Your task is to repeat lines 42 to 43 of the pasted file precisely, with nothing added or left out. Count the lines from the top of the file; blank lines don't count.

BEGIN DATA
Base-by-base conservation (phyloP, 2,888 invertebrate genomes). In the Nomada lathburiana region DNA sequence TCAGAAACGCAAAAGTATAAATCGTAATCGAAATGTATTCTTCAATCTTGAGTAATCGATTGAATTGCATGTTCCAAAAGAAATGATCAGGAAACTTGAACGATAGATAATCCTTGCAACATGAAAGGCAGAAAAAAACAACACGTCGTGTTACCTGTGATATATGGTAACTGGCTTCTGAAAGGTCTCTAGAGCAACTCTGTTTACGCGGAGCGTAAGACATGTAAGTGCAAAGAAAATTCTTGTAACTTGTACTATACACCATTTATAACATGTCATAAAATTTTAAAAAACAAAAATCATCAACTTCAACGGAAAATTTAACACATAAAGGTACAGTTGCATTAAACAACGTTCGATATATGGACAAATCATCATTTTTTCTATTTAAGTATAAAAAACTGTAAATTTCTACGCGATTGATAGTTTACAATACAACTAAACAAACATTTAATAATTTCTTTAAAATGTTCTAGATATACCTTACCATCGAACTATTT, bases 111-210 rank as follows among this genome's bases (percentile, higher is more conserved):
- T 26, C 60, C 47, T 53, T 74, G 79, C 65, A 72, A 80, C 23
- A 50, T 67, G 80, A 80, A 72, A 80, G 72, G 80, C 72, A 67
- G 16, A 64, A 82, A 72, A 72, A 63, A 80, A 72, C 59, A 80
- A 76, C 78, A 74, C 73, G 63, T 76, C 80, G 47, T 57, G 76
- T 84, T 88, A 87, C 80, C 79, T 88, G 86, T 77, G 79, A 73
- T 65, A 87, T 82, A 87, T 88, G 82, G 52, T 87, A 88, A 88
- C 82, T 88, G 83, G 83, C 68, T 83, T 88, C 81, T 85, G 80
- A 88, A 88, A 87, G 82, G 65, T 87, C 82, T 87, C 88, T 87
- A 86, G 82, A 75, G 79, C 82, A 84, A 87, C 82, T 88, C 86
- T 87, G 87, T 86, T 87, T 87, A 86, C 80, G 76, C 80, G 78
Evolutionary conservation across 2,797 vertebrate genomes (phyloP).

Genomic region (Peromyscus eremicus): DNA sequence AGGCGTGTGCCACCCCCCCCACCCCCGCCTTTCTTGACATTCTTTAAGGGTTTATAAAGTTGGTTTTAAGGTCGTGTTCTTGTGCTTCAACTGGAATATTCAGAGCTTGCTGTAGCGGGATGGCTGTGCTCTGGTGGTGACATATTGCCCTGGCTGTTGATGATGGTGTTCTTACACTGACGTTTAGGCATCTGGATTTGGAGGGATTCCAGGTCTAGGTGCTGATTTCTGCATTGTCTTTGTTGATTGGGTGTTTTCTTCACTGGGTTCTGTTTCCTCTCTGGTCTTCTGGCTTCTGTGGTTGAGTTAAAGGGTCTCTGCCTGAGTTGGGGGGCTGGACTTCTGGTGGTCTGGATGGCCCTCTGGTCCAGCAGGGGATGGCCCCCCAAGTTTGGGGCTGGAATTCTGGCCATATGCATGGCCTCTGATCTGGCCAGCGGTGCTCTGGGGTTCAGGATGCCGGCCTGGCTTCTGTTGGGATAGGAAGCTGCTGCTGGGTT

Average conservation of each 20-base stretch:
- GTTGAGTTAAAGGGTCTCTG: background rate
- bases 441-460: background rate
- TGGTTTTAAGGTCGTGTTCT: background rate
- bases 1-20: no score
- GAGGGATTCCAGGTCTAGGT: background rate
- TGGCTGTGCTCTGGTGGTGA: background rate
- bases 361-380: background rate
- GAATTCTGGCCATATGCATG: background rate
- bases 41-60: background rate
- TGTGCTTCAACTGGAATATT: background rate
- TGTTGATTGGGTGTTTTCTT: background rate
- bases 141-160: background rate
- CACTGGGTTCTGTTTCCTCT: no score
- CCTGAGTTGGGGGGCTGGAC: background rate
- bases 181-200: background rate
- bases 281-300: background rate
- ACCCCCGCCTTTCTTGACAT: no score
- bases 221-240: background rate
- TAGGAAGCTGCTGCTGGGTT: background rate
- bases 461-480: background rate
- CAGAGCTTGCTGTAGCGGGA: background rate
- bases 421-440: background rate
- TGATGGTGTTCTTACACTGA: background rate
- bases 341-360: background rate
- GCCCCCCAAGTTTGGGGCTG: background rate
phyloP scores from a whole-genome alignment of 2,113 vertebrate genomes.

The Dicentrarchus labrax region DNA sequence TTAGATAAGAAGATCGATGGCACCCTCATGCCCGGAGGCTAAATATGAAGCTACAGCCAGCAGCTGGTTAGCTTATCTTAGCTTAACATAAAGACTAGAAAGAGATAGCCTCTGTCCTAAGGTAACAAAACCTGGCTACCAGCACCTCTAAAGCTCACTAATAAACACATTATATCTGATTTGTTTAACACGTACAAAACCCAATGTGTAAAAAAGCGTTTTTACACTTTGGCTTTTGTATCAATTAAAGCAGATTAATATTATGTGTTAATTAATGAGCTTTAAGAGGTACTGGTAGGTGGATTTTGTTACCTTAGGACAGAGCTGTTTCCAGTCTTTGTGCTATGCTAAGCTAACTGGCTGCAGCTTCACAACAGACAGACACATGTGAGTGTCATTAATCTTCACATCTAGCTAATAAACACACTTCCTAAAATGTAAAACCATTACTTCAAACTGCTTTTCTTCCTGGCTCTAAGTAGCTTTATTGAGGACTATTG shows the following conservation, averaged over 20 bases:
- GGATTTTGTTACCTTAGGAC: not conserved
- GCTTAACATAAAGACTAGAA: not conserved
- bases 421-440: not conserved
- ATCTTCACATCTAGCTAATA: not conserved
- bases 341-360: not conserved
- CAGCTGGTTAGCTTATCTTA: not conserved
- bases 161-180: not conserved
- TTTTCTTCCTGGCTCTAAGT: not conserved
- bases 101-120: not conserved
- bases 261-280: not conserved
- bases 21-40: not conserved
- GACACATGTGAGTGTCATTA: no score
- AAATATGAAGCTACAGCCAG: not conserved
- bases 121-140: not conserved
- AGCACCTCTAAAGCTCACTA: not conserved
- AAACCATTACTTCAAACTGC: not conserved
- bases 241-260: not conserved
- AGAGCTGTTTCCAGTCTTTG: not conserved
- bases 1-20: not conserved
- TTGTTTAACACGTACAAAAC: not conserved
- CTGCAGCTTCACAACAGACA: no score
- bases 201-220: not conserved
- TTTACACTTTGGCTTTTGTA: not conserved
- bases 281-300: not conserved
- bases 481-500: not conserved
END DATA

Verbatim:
- GGATTTTGTTACCTTAGGAC: not conserved
- GCTTAACATAAAGACTAGAA: not conserved